Improving Coursera Global Site Performance: A Head-to-Head CDN Battle With Production Traffic

Frank Chen, Brennan Saeta (Infrastructure Engineering @ Coursera)

In order to fulfill our mission of universal access to the world’s best education, our learning platform must be fast and reliable throughout the globe. Because more than 60% of our learners come from outside North America, we use a content distribution network (CDN) to serve our static assets (e.g. Javascript, CSS, and images). With a CDN, learners can connect to the closest PoP instead of our primary datacenter in North Virginia when downloading our static assets and the site loads significantly more quickly.

Earlier this year, we evaluated multiple CDN providers to find the best partner for Coursera’s static asset delivery. Although we have many different types of traffic, this specific use case involves delivering lots of relatively small, highly cacheable CSS, JS and image files to millions of learners around the globe–and in developing nations in particular. Of course, being a startup, we are also very cost conscious and are always looking to reduce costs in all aspects of our infrastructure.

Traditionally, when evaluating alternate CDNs, web beacons in select locations are specially configured to load the site with an alternate CDN. Unfortunately, our previous performance work informed us that while beacons can be useful to delve into performance details, they must be validated with real user monitoring data; website performance from a high-bandwidth datacenter in Sydney is not representative of our learners in Southeast Asia.

Although testing multiple CDNs on real users of a website has traditionally been very hard, we have a powerful internal A/B testing framework: EPIC (Experimentation Platform and Instrumentation for Coursera). We coupled this system with Edge — our outermost tier through which all external traffic for Coursera flows — giving us complete control to direct individual learners and sessions to different CDNs in real time. In this case, Edge transforms a skeleton HTML page and converts all the relative URLs to absolute URLs for a particular CDN before sending the page back to our learners.

Technical architecture for our multi-CDN experiment

As part of our experimentation and data analysis platform, Edge assigns a unique identifier to every learner that visits our site, and EPIC uses this identifier to assign the learner to one of several buckets per experiment. EPIC also instruments each session, collecting aggregate information for each experiment variant including signup rate, enrollment rate, and pageview rate. This in turn allows us to correlate the success and failure of each variant in our experiments.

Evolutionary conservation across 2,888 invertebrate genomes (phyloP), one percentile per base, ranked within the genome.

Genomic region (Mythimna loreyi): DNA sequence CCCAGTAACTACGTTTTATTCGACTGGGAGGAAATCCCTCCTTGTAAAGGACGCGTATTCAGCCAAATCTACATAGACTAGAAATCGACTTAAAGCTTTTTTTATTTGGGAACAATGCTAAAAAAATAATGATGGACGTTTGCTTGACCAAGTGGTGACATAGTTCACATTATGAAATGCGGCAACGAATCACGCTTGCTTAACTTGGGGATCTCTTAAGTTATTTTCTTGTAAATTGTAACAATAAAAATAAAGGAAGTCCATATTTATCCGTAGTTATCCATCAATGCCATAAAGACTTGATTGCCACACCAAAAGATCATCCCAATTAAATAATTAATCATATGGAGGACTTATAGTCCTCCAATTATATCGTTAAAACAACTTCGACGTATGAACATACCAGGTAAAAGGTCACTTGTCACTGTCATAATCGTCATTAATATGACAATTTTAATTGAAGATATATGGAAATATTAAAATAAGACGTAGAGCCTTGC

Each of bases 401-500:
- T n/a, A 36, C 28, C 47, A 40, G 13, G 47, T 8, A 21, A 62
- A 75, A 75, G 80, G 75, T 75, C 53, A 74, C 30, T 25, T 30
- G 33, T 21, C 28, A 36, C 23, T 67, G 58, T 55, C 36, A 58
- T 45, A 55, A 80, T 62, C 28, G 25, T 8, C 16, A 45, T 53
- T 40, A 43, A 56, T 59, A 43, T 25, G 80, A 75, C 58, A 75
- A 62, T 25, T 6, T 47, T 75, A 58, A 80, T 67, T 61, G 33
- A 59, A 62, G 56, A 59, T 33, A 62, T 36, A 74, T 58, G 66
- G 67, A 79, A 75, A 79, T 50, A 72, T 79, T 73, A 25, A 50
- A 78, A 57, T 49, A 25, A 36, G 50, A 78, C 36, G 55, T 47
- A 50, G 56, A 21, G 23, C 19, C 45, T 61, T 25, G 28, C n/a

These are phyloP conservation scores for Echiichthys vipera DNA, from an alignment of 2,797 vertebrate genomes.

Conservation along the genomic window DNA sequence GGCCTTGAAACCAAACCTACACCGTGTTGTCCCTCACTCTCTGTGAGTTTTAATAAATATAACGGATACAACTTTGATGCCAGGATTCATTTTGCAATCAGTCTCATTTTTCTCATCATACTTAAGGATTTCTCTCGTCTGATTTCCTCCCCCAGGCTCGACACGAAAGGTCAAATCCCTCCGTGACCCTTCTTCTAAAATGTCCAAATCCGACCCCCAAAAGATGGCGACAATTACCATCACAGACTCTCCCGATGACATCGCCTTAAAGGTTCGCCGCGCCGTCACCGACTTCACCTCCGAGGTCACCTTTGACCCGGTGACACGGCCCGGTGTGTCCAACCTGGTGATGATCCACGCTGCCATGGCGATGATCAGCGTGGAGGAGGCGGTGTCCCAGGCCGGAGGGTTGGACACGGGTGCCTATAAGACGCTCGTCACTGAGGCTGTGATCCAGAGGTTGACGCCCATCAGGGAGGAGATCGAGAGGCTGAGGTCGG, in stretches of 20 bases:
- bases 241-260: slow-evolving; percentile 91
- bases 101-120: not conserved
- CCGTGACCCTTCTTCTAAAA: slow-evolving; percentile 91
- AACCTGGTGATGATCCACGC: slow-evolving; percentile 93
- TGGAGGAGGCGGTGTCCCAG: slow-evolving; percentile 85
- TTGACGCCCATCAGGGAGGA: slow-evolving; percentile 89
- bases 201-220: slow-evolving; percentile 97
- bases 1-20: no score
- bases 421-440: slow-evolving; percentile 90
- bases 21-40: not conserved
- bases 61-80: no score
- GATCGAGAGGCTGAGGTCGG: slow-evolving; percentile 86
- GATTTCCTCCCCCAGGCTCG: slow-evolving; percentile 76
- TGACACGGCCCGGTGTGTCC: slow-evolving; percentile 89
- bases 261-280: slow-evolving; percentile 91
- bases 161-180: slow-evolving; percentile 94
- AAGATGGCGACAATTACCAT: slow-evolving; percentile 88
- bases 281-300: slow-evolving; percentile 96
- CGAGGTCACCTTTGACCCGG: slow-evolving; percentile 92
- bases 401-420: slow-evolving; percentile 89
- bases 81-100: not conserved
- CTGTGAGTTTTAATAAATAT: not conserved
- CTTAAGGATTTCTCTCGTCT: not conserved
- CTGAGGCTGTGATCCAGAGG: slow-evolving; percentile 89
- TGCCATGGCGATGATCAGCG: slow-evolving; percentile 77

Because our traffic exhibits daily and weekly cycles, we ran our experiment over multiple weeks to ensure a representative view of potential performance improvements. Further, each CDN received an equal proportion of traffic in order to mitigate any potential advantages of higher traffic (i.e. higher cache hit rate).

Results of our multi-CDN experiments at the 75th percentile

After months of work, we found that for this particular class of traffic, and for our current learner population, there were no significant performance differences between the top global CDNs. Even CourCDN — a home-grown system composed of Nginx in each AWS EC2 region — had performance within 10–15% of the best CDNs in terms of page load times. More importantly, in context with the rest of the site’s performance envelope, we saw no statistically significant differences in learner behavior. Signups, registrations, and lecture watching did not change in any statistically significant manner. In the end, we opted to renew our contract with Amazon Cloudfront for global static asset delivery, and pursue alternate strategies to optimize our site’s performance. Stay tuned for further details!

Finally, we would like to sincerely thank the support and business development teams at all of our CDN partners, all of whom put in a significant amount of time and effort to enable us to perform this experiment: Akamai, ChinaCache, Cloudflare, Cloudfront, Limelight and Quantil (not the same order as the graph).

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